The Only State Where New Coronavirus Cases Are Going Down Right Now
This state experienced one of the worst outbreaks in the nation. Now, it's turning things around.
Look at any map that tracks the spread of coronavirus these days, and you'll be overwhelmed with the scope of our current surge. As reported by The New York Times, a whopping 42 states and U.S. territories are currently seeing a rise in newly confirmed cases, while 11 more are holding steady at their current numbers. Only one state has defied the odds and experienced a decrease in coronavirus cases this week. That state, surprisingly, is Arizona—which just weeks ago earned the grim distinction of having one of the nation's most severe coronavirus outbreaks.
At its peak in early July, the Arizona Department of Health announced a single-day record of over 5,200 new cases. By comparison, this week, the state has recorded an average of 2,614 new daily cases—a 28 percent decrease from the average just two weeks ago.
The waning numbers reflect a series of interventions recently issued by Gov. Doug Ducey. First, the governor reversed his position on masks, granting cities and counties the right to mandate mask-wearing at local levels. Next, he rolled back reopenings by shuttering all bars, movie theaters, amusement parks, and indoor gyms. Thankfully, these changes have triggered a steady downward trend in case counts.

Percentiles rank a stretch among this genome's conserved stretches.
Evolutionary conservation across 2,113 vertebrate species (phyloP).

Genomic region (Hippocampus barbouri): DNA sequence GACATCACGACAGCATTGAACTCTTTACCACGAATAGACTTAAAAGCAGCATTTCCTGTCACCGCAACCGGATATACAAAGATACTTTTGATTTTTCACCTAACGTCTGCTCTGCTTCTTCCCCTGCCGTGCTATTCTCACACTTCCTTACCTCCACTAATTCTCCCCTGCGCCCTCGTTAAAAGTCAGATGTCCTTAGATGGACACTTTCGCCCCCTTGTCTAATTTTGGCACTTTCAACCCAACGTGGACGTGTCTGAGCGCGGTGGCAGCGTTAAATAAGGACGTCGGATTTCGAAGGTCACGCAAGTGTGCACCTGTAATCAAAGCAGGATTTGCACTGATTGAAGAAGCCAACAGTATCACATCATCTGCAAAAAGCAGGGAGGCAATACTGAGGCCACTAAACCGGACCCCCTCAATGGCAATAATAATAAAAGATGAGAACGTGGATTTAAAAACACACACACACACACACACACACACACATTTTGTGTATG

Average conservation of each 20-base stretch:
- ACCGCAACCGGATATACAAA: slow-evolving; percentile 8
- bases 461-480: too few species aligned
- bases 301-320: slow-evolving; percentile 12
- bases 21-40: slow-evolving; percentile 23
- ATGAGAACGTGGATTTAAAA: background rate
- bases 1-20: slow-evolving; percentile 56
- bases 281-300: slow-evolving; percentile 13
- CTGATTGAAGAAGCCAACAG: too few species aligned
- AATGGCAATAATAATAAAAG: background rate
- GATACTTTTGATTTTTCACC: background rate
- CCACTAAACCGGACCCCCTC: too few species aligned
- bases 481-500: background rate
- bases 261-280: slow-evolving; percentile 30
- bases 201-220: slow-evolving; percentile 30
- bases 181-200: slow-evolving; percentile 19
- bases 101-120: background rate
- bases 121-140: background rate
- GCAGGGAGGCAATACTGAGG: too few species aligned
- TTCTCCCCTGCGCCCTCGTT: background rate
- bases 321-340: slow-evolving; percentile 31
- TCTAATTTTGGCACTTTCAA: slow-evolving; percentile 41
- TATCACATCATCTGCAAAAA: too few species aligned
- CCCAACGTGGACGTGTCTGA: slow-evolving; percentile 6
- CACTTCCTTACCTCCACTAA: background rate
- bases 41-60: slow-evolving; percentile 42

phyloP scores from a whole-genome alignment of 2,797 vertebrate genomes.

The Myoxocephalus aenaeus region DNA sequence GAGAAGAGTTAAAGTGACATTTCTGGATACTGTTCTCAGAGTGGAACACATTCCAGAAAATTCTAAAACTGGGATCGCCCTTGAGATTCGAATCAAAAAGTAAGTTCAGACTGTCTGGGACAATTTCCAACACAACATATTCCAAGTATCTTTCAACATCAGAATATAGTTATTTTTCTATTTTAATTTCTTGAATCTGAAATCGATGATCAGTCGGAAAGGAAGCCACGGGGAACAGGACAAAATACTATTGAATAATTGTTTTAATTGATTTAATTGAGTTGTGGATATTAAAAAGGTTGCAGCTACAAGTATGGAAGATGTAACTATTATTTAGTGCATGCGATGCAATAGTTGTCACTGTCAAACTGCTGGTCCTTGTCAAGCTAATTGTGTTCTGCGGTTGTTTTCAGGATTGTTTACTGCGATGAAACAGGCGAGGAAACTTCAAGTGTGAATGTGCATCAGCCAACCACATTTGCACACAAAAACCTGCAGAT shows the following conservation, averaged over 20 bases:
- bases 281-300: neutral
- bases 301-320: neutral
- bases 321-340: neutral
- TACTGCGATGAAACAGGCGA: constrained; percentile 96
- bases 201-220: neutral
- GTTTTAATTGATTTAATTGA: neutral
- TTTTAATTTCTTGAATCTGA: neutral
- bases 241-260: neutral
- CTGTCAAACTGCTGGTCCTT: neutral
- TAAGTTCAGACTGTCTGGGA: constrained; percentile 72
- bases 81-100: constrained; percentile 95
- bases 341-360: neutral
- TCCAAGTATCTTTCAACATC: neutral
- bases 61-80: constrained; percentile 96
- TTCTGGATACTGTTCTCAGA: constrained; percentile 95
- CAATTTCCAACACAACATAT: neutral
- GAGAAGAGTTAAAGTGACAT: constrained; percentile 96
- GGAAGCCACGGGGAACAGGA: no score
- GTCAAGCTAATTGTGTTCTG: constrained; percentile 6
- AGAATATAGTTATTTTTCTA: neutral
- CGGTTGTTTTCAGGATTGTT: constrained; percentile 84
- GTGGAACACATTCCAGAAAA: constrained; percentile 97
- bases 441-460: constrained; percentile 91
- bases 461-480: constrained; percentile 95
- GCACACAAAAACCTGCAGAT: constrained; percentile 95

While this comes as respite for hard-hit Arizonans, it's clear the state has won the battle, but not yet won the war. COVID Act Now, a team of health experts that tracks the virus's spread in real time, still classifies the state's threat level as Code Red, indicating "active or imminent outbreak." This is due to its "dangerous level of new cases," "dangerously little testing," and a hospital system stretched precariously thin.
There's little doubt that the state's strategy—moderate compared to more comprehensive lockdown measures—has had a notable impact on the spread of the virus. But only time will tell whether it's enough to bring Arizona's numbers down to truly safe levels any time soon. And for more on how our nation's hotspots are responding to coronavirus, check out 75 Percent of People in These Hard-Hit States Support a Return to Lockdown.